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Sunday, September 21, 2014

Elegy for Blue - J. T. Ledbetter

Someone must have seen an old dog
dragging its broken body through
the wet grass;
someone should have known it was lost,
drinking from the old well, then lifting
its head to the wind off the bottoms,
and someone might have wanted that dog
trailing its legs along the ground
like vines sliding up the creek
searching for the sun;
but they were not there when the dog
wandered through Turley's Woods looking
for food and stopped beneath the thorn trees
and wrapped its tail around its nose
until it was covered by falling leaves
that piled up and up
until there was no lost dog at all
to hear the distant voice calling
through the timber,
only a tired heart breathing slower,
and breath, soft as mist, above the leaves.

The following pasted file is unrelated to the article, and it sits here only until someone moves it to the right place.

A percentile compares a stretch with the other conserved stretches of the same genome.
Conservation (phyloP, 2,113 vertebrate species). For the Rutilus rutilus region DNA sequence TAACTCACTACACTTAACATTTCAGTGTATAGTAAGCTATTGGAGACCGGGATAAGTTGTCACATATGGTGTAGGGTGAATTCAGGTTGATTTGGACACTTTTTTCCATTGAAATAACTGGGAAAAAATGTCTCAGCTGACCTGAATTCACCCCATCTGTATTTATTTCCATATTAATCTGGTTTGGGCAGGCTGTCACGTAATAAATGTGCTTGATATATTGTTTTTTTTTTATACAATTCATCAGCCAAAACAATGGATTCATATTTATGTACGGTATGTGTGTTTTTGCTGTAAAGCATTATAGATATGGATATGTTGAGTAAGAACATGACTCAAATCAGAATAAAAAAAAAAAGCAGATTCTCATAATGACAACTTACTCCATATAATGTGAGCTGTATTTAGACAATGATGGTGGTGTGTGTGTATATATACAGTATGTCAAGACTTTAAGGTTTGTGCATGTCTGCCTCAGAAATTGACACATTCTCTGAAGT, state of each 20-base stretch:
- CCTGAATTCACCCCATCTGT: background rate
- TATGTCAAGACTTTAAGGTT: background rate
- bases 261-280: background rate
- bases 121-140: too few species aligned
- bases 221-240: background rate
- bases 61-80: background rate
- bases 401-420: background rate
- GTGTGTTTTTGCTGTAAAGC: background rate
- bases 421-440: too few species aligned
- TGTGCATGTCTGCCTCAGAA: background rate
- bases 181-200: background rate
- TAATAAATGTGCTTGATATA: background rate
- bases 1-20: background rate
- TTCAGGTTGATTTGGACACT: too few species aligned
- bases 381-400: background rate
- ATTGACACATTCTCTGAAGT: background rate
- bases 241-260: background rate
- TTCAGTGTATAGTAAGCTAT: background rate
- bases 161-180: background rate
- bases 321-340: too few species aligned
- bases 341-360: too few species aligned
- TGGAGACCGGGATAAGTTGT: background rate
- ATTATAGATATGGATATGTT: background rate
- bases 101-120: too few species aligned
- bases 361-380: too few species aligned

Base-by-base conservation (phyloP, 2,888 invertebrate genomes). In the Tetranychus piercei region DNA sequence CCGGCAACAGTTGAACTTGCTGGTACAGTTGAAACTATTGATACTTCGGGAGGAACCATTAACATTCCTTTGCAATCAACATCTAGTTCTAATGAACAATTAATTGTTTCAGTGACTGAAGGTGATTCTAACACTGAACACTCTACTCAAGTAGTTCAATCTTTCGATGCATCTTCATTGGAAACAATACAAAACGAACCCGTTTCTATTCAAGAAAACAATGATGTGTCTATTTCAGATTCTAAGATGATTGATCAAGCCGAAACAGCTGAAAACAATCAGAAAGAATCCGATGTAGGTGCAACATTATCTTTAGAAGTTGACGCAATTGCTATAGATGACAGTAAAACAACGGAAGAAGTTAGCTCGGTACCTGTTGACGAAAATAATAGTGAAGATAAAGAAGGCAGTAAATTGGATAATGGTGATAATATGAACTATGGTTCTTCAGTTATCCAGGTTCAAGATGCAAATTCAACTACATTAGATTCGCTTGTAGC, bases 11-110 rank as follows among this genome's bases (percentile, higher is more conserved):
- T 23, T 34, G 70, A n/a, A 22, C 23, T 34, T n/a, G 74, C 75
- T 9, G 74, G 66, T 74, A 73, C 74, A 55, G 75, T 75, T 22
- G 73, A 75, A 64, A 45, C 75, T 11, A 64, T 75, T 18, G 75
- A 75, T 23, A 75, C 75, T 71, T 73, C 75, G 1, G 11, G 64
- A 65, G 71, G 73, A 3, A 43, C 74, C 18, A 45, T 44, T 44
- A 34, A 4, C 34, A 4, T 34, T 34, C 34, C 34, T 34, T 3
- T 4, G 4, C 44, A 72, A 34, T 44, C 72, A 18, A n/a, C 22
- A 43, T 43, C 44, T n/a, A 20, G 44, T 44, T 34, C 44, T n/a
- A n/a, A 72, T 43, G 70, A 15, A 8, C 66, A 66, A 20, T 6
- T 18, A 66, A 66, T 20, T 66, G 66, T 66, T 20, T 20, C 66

Is there a surer recipe for tears than something about a dead or dying dog?  Ledbetter successfully plays on those emotions with a supremely pitiful description of an old dog crawling through the forest to die.  There's a profound sense of abandonment running throughout the poem, this dog with no one to seek after or mourn him.  Any sense of peace one might expect to find in the nature setting is dispelled by the image of a dog dragging his useless back legs seeking a place to die.

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